A recent study examines how productivity and efficiency can be negatively affected.
As we have become an iPod nation, soundtracks often play an integral roles in our daily routines. As such, some companies have become quite relaxed in allowing employees to listen to music during work hours. Yet, how music affects performing tasks is only recently beginning to be understood. Applied Cognitive Psychology recently conducted research on how music may impede our efficiency:
The researchers explored the ‘irrelevant sound effect’ by requiring participants to perform serial recall (recall a list of 8 consonants in presentation order) in the presence of five sound environments: quiet, liked music (e.g., Rihanna, Lady Gaga, Stranglers, and Arcade Fire), disliked music (the track “Thrashers” by Death Angel), changing-state (a sequence of random digits such as “4, 7, 1, 6″) and steady-state (“3, 3, 3″). Recall ability was approximately the same, and poorest, for the music and changing-state conditions. The most accurate recall occurred when participants performed the task in the quieter, steady-state environments. Thus listening to music, regardless of whether people liked or disliked it, impaired their concurrent performance.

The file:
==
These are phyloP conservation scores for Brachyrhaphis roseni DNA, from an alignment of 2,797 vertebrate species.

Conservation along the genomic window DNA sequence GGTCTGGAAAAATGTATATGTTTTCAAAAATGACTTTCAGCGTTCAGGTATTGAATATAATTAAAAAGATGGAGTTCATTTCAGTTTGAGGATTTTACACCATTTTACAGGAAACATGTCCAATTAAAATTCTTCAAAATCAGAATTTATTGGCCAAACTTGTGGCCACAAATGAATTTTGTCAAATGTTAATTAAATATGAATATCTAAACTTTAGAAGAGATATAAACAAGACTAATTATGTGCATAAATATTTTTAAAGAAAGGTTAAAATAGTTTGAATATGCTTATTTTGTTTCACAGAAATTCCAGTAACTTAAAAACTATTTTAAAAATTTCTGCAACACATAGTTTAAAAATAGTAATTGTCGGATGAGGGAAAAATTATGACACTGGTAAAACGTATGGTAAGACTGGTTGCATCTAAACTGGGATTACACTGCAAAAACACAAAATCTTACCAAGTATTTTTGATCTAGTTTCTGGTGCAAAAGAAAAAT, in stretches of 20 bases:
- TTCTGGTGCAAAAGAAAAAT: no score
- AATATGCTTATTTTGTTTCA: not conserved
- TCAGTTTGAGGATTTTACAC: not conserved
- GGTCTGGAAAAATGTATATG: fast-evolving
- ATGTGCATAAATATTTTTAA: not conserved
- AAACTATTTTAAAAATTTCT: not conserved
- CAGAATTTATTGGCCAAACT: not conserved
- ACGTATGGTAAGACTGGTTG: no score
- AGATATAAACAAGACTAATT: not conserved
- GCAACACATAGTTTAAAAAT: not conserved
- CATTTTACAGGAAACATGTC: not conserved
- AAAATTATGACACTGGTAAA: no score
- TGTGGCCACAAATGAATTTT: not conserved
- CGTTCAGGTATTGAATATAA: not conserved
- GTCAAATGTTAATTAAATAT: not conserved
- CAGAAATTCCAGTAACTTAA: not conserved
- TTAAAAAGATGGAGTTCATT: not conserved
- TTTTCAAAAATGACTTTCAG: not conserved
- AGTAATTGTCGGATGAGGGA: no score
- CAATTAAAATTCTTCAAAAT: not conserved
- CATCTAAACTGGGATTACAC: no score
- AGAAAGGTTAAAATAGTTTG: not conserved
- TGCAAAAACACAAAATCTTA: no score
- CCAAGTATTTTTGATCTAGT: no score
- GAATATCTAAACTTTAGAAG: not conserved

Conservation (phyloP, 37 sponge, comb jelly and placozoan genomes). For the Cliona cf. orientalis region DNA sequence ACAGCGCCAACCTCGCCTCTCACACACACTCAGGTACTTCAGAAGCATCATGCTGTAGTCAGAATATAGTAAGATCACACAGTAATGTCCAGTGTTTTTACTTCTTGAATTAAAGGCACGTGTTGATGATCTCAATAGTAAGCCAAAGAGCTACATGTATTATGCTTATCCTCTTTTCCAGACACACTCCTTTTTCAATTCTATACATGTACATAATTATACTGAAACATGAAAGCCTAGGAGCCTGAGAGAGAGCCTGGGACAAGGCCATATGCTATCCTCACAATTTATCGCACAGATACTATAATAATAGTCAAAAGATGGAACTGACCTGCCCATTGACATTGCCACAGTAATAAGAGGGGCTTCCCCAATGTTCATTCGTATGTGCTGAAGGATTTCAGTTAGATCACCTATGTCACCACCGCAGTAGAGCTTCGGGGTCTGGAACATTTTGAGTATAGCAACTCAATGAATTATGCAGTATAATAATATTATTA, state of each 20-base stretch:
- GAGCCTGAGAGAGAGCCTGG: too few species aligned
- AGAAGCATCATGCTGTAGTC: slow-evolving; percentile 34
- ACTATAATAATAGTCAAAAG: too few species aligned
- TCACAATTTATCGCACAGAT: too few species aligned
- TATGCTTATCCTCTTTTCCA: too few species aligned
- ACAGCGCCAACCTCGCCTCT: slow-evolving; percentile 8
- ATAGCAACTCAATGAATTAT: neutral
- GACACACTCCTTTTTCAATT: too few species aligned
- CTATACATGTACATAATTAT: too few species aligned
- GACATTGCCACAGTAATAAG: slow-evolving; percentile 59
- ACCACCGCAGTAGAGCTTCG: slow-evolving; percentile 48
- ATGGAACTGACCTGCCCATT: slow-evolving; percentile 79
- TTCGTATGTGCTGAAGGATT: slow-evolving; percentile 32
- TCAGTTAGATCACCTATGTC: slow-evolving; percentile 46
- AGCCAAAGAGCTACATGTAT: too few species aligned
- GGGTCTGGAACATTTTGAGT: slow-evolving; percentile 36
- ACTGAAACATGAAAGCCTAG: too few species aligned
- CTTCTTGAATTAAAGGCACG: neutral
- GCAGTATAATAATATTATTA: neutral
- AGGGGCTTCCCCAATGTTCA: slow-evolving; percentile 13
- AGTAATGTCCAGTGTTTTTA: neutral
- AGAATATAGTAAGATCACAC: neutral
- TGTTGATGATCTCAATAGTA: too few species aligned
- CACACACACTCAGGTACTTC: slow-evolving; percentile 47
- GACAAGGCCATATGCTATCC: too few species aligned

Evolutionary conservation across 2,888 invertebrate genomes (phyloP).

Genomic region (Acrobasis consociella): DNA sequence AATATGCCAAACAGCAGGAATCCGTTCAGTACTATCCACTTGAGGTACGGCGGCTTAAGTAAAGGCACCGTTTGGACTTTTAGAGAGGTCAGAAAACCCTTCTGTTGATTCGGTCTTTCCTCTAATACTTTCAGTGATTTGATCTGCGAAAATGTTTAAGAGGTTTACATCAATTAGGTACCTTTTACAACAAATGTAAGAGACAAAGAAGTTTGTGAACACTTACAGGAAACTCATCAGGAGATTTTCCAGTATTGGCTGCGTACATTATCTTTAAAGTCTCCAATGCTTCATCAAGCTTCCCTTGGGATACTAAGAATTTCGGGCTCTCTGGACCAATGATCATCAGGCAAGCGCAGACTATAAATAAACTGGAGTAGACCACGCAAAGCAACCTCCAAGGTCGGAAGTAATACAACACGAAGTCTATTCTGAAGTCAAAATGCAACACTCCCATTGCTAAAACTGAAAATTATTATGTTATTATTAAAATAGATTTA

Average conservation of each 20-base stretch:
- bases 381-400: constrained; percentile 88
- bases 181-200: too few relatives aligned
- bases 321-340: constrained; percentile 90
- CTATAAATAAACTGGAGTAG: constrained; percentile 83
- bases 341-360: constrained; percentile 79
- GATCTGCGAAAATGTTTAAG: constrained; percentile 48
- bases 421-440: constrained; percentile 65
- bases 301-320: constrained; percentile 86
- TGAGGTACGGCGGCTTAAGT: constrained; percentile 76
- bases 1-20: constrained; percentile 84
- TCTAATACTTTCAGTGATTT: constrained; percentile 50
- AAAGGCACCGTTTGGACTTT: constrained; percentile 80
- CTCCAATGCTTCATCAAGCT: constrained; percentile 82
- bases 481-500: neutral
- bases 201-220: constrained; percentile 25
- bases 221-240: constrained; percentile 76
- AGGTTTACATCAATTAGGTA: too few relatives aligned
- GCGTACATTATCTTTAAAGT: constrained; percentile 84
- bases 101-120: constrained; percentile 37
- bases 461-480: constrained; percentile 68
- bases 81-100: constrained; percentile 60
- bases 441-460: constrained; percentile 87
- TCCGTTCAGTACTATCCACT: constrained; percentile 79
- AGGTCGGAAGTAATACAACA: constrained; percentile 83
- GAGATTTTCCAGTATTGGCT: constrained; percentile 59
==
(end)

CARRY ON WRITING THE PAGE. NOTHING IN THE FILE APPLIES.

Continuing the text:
While this study may have different variables affecting its accuracy, including the participant’s mental relationship with the music, this does give credence to the ‘silence is golden’ mentality adopted by so many libraries.
[via: Science Daily]
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